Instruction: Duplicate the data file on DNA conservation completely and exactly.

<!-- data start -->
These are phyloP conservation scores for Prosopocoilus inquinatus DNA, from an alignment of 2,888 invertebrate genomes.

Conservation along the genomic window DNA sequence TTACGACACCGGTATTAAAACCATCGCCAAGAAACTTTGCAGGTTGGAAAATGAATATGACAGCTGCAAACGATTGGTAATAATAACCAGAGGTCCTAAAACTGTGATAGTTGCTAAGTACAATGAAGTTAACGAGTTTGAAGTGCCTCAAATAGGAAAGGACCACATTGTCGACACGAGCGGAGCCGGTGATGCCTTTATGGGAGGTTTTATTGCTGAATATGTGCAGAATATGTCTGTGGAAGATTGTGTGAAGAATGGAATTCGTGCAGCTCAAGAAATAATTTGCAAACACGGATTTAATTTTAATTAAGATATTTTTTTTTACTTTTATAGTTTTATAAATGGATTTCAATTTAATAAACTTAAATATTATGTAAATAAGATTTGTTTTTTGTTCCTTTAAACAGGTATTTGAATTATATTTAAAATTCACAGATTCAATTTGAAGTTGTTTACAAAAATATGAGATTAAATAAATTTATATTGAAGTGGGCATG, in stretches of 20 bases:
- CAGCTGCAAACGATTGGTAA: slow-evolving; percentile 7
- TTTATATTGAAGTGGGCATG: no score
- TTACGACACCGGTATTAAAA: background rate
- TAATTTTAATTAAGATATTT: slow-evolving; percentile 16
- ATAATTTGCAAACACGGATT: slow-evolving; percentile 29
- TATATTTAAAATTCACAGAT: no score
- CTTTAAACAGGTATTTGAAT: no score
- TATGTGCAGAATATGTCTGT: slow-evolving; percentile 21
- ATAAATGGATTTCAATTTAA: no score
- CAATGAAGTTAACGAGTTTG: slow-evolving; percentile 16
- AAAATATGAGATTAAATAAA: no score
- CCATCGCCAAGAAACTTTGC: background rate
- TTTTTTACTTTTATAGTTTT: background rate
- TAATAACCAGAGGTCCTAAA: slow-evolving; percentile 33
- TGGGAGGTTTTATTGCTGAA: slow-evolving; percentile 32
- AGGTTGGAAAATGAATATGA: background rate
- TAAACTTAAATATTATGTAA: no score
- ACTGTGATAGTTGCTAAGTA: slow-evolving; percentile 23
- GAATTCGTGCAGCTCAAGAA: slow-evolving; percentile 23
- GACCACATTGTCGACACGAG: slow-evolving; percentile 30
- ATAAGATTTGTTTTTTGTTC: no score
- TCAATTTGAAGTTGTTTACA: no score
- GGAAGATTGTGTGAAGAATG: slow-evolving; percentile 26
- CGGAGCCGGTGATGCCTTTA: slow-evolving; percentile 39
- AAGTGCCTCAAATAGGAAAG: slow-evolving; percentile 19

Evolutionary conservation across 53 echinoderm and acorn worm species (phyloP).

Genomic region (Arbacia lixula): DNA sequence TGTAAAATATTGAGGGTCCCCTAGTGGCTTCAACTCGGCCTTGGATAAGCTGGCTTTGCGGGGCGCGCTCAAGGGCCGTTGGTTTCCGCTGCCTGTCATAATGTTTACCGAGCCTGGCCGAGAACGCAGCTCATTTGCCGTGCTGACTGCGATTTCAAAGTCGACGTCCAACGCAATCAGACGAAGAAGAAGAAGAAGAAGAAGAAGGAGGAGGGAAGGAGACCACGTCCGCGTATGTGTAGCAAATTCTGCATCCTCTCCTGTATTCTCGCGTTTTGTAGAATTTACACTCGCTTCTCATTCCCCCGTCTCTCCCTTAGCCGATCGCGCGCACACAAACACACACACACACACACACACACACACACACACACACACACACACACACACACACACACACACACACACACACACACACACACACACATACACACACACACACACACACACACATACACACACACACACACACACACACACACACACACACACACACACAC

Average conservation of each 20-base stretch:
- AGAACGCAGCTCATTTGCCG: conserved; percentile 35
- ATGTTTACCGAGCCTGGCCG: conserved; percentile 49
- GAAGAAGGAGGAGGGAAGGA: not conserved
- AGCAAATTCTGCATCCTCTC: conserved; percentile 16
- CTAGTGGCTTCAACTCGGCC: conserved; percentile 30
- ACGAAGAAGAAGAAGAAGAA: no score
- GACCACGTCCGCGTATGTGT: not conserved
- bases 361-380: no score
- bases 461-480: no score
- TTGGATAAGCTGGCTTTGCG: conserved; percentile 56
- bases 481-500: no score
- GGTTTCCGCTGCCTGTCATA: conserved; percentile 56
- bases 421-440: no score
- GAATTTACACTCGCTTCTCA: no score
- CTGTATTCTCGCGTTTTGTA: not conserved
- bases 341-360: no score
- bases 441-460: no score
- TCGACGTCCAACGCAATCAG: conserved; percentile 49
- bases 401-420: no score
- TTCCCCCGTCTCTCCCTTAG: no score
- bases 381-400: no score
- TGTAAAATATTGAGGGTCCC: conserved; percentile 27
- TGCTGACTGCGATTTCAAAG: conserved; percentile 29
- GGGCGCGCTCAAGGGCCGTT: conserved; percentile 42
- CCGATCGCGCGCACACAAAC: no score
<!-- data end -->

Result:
These are phyloP conservation scores for Prosopocoilus inquinatus DNA, from an alignment of 2,888 invertebrate genomes.

Conservation along the genomic window DNA sequence TTACGACACCGGTATTAAAACCATCGCCAAGAAACTTTGCAGGTTGGAAAATGAATATGACAGCTGCAAACGATTGGTAATAATAACCAGAGGTCCTAAAACTGTGATAGTTGCTAAGTACAATGAAGTTAACGAGTTTGAAGTGCCTCAAATAGGAAAGGACCACATTGTCGACACGAGCGGAGCCGGTGATGCCTTTATGGGAGGTTTTATTGCTGAATATGTGCAGAATATGTCTGTGGAAGATTGTGTGAAGAATGGAATTCGTGCAGCTCAAGAAATAATTTGCAAACACGGATTTAATTTTAATTAAGATATTTTTTTTTACTTTTATAGTTTTATAAATGGATTTCAATTTAATAAACTTAAATATTATGTAAATAAGATTTGTTTTTTGTTCCTTTAAACAGGTATTTGAATTATATTTAAAATTCACAGATTCAATTTGAAGTTGTTTACAAAAATATGAGATTAAATAAATTTATATTGAAGTGGGCATG, in stretches of 20 bases:
- CAGCTGCAAACGATTGGTAA: slow-evolving; percentile 7
- TTTATATTGAAGTGGGCATG: no score
- TTACGACACCGGTATTAAAA: background rate
- TAATTTTAATTAAGATATTT: slow-evolving; percentile 16
- ATAATTTGCAAACACGGATT: slow-evolving; percentile 29
- TATATTTAAAATTCACAGAT: no score
- CTTTAAACAGGTATTTGAAT: no score
- TATGTGCAGAATATGTCTGT: slow-evolving; percentile 21
- ATAAATGGATTTCAATTTAA: no score
- CAATGAAGTTAACGAGTTTG: slow-evolving; percentile 16
- AAAATATGAGATTAAATAAA: no score
- CCATCGCCAAGAAACTTTGC: background rate
- TTTTTTACTTTTATAGTTTT: background rate
- TAATAACCAGAGGTCCTAAA: slow-evolving; percentile 33
- TGGGAGGTTTTATTGCTGAA: slow-evolving; percentile 32
- AGGTTGGAAAATGAATATGA: background rate
- TAAACTTAAATATTATGTAA: no score
- ACTGTGATAGTTGCTAAGTA: slow-evolving; percentile 23
- GAATTCGTGCAGCTCAAGAA: slow-evolving; percentile 23
- GACCACATTGTCGACACGAG: slow-evolving; percentile 30
- ATAAGATTTGTTTTTTGTTC: no score
- TCAATTTGAAGTTGTTTACA: no score
- GGAAGATTGTGTGAAGAATG: slow-evolving; percentile 26
- CGGAGCCGGTGATGCCTTTA: slow-evolving; percentile 39
- AAGTGCCTCAAATAGGAAAG: slow-evolving; percentile 19

Evolutionary conservation across 53 echinoderm and acorn worm species (phyloP).

Genomic region (Arbacia lixula): DNA sequence TGTAAAATATTGAGGGTCCCCTAGTGGCTTCAACTCGGCCTTGGATAAGCTGGCTTTGCGGGGCGCGCTCAAGGGCCGTTGGTTTCCGCTGCCTGTCATAATGTTTACCGAGCCTGGCCGAGAACGCAGCTCATTTGCCGTGCTGACTGCGATTTCAAAGTCGACGTCCAACGCAATCAGACGAAGAAGAAGAAGAAGAAGAAGAAGGAGGAGGGAAGGAGACCACGTCCGCGTATGTGTAGCAAATTCTGCATCCTCTCCTGTATTCTCGCGTTTTGTAGAATTTACACTCGCTTCTCATTCCCCCGTCTCTCCCTTAGCCGATCGCGCGCACACAAACACACACACACACACACACACACACACACACACACACACACACACACACACACACACACACACACACACACACACACACACACACACATACACACACACACACACACACACACATACACACACACACACACACACACACACACACACACACACACACACAC

Average conservation of each 20-base stretch:
- AGAACGCAGCTCATTTGCCG: conserved; percentile 35
- ATGTTTACCGAGCCTGGCCG: conserved; percentile 49
- GAAGAAGGAGGAGGGAAGGA: not conserved
- AGCAAATTCTGCATCCTCTC: conserved; percentile 16
- CTAGTGGCTTCAACTCGGCC: conserved; percentile 30
- ACGAAGAAGAAGAAGAAGAA: no score
- GACCACGTCCGCGTATGTGT: not conserved
- bases 361-380: no score
- bases 461-480: no score
- TTGGATAAGCTGGCTTTGCG: conserved; percentile 56
- bases 481-500: no score
- GGTTTCCGCTGCCTGTCATA: conserved; percentile 56
- bases 421-440: no score
- GAATTTACACTCGCTTCTCA: no score
- CTGTATTCTCGCGTTTTGTA: not conserved
- bases 341-360: no score
- bases 441-460: no score
- TCGACGTCCAACGCAATCAG: conserved; percentile 49
- bases 401-420: no score
- TTCCCCCGTCTCTCCCTTAG: no score
- bases 381-400: no score
- TGTAAAATATTGAGGGTCCC: conserved; percentile 27
- TGCTGACTGCGATTTCAAAG: conserved; percentile 29
- GGGCGCGCTCAAGGGCCGTT: conserved; percentile 42
- CCGATCGCGCGCACACAAAC: no score